Instead, we have terms like, “Teaching Elder,” which is me, and “Ruling Elder,” which is someone like Chris Lewellen over there, and “Commissioned Ruling Elder,” which is someone like Bill Coleman, or Dee Rice, who has gone through an extensive training course in order to become licensed to preach and preside over the sacraments in a church in Palo Duro Presbytery, under certain conditions. 

These terms describe the function of what we do, rather than separate us into groups of clergy, and non-clergy. In other words, I’m an elder in the church, just like Dean Thompson or Jill Craig. But, I’m a teaching elder, which describes my role. They are ruling elders, which describes theirs. My role is to teach, through word and sacrament. Theirs is to rule, through service and governance. 

To be sure, there are certain things that are normally reserved for the Teaching Elder to do. I normally will preside over communion. I normally will choose the hymns and the scriptures. I normally will preside over baptisms. These are the sorts of things that are generally reserved for teaching elders. But, anybody can, in certain circumstances do these things. These is nothing intrinsically special about me doing them. 

And there are things that are normally set aside for the Ruling Elders. The finances and properties of the church. The calendar for worship, including how often and the manner in which communion is celebrated. The overall programs and ministries of the church. These are the responsibilities of the Ruling Elders. 

There is no perfect system of church governance. As I wrote in my Doodles a couple of weeks ago, the Presbyterian Church system is one of many that seek to balance the many different models we find in scripture. Some systems tilt toward a more priestly model, some less so.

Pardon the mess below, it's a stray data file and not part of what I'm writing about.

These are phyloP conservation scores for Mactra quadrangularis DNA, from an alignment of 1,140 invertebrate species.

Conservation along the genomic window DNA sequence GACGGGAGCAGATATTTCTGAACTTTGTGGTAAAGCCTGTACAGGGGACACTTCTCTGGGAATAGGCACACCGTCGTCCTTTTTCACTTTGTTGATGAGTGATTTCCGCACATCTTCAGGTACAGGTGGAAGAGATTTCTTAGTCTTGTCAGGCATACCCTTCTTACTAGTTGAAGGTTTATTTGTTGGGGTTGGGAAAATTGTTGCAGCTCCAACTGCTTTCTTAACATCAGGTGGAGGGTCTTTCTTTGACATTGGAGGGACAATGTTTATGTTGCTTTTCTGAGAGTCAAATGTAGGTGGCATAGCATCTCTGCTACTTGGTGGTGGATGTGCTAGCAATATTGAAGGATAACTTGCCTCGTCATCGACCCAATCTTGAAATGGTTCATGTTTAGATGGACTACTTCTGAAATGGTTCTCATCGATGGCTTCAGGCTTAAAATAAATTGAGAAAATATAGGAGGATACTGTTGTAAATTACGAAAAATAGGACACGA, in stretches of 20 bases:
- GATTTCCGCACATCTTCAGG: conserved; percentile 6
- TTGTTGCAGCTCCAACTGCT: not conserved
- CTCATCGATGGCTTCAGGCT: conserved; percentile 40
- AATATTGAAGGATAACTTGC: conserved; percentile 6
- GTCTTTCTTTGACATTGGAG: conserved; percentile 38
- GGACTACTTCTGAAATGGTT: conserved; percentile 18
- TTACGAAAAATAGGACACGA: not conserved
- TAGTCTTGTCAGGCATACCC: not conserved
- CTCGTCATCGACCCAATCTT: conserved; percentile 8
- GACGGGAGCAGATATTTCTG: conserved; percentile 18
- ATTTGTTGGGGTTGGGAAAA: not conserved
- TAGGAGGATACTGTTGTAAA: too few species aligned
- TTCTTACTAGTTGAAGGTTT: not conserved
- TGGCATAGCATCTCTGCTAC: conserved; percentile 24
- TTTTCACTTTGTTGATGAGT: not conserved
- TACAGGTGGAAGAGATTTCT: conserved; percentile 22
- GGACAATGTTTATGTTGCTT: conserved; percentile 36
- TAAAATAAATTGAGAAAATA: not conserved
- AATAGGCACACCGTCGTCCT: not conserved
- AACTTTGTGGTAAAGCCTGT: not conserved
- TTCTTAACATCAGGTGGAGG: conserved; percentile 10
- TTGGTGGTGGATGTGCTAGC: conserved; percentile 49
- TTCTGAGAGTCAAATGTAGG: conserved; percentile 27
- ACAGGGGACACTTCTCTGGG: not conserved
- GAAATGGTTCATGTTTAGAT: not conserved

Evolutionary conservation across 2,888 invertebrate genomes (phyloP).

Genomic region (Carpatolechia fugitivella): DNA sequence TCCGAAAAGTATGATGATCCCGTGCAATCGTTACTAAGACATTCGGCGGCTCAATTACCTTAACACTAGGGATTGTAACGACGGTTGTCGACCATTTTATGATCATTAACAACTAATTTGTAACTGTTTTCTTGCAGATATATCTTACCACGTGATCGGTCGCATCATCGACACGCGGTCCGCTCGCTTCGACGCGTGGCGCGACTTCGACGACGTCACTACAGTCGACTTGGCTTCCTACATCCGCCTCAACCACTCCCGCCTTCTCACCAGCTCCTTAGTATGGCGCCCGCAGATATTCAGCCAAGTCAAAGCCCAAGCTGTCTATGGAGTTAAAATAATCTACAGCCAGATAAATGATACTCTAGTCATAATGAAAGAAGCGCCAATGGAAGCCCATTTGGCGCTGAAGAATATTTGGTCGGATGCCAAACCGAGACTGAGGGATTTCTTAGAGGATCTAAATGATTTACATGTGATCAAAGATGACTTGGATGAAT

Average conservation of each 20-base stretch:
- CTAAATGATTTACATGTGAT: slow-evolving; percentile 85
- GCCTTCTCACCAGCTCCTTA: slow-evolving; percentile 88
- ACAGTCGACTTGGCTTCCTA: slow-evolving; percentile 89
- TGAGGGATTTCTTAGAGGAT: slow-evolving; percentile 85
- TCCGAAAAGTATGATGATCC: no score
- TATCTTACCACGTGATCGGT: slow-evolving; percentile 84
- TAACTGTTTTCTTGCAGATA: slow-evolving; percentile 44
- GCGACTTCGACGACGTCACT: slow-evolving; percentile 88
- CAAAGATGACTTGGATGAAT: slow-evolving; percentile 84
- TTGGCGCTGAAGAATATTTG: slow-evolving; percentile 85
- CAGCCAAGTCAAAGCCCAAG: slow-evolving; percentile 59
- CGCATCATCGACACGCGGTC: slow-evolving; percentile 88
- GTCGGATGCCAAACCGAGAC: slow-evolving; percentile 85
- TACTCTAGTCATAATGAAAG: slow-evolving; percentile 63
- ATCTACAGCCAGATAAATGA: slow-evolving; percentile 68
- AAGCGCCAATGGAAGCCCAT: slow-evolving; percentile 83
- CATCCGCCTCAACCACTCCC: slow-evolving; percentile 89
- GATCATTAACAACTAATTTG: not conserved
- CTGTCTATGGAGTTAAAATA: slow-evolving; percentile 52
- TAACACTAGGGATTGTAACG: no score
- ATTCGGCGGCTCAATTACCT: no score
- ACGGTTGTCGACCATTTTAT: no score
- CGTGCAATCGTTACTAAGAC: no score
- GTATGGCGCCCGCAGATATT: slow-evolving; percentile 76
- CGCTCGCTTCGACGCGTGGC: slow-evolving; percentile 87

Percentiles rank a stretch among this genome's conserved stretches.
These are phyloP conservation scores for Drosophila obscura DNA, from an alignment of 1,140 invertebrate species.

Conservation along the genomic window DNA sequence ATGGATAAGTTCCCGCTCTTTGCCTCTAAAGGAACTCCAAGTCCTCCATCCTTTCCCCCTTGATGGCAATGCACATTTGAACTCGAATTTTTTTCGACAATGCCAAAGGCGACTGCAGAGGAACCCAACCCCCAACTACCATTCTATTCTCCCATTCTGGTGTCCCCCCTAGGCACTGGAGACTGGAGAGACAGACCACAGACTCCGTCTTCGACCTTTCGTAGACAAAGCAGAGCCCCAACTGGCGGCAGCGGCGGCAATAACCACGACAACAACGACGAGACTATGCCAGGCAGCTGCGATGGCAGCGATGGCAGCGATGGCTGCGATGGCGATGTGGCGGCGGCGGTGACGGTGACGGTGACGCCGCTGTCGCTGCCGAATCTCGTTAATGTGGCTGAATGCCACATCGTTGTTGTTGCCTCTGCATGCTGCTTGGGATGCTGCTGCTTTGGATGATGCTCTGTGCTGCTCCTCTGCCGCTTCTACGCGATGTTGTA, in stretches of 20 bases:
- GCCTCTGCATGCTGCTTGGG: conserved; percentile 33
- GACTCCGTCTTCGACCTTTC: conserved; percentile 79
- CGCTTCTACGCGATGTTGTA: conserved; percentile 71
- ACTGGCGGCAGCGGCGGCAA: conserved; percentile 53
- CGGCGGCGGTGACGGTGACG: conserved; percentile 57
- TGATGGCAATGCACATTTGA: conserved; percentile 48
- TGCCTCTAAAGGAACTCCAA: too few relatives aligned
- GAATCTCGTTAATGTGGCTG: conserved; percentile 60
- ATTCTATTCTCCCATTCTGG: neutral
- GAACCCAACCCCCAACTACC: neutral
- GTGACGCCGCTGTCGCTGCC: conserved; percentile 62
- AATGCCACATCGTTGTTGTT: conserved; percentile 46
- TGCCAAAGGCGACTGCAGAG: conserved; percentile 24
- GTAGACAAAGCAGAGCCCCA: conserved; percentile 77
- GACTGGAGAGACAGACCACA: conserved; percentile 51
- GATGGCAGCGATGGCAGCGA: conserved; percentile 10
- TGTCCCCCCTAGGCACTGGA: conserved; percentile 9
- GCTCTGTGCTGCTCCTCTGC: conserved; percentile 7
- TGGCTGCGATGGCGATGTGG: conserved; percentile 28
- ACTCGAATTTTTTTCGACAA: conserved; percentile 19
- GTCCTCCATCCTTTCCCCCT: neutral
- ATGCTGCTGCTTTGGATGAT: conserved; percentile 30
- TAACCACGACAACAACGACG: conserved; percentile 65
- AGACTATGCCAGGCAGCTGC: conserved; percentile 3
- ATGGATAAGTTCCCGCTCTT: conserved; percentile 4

But especially in the Presbyterian Church, we’ve tried to minimize the idea that the pastor is the priest. For us, Jesus is the High Priest, and through him, we all have immediate access to God. 

And because of that, we all have the right, and the responsibility to share that access with others. Our relationship with God through Jesus Christ is not a private one. It is a public relationship. Through Jesus, we are, all of us, priests. There is no ‘set aside’ special group of people with an inside track to God. I don’t have some sort of special relationship that I tap into on your behalf. I don’t know if I should tell you this or not, but, while I pray for you, the truth is, my prayers are not more effective than yours are. I know that might be hard for some of you to believe, but it’s true. 

And so, this scripture today is both Good News, and frightening news. 

It’s good news because we are not dependent on the holiness, of the effectiveness of our priests or our pastors for our salvation. We don’t need to worry about whether or not our priests are good enough for us to be saved. I know that underneath some of our recent ordination disagreements this has been a concern, whether we admit it or not. 

But the reality is, all of us pastors, um, sorry, all of us ‘Teaching Elders’ struggle with sin, recognized, unrecognized, named, un-named, confessed, un-confessed, just like all of our ruling elders do, just like all of us do. There is no-one among us, not one, who is able to claim the sort of perfection that makes us worthy of the work of the Gospel. 

But our scripture reminds us that we don’t need to be perfect. Because Christ was made perfect on our behalf. 

And this is the frightening part. 

Because we don’t have to be perfect. We just need to go out there and serve God. There is no excuse, nothing to hide behind, no reason for us not be ministers, to be priests of the gospel. We can’t say, ‘we’re not good enough’. We can’t say, ‘we’re not holy enough’. Because being good enough, being holy enough, is not part of our job description. 

In the end, it turns out that Hebrews and James are not so different after all. Our job is not to sit here and be perfect. Our job is go, as we are and do what we can, and in the process be perfected. 

Now to the Holy One
who is at work within us,
accomplishing far more than we could ever ask or imagine,
now and forever. Amen.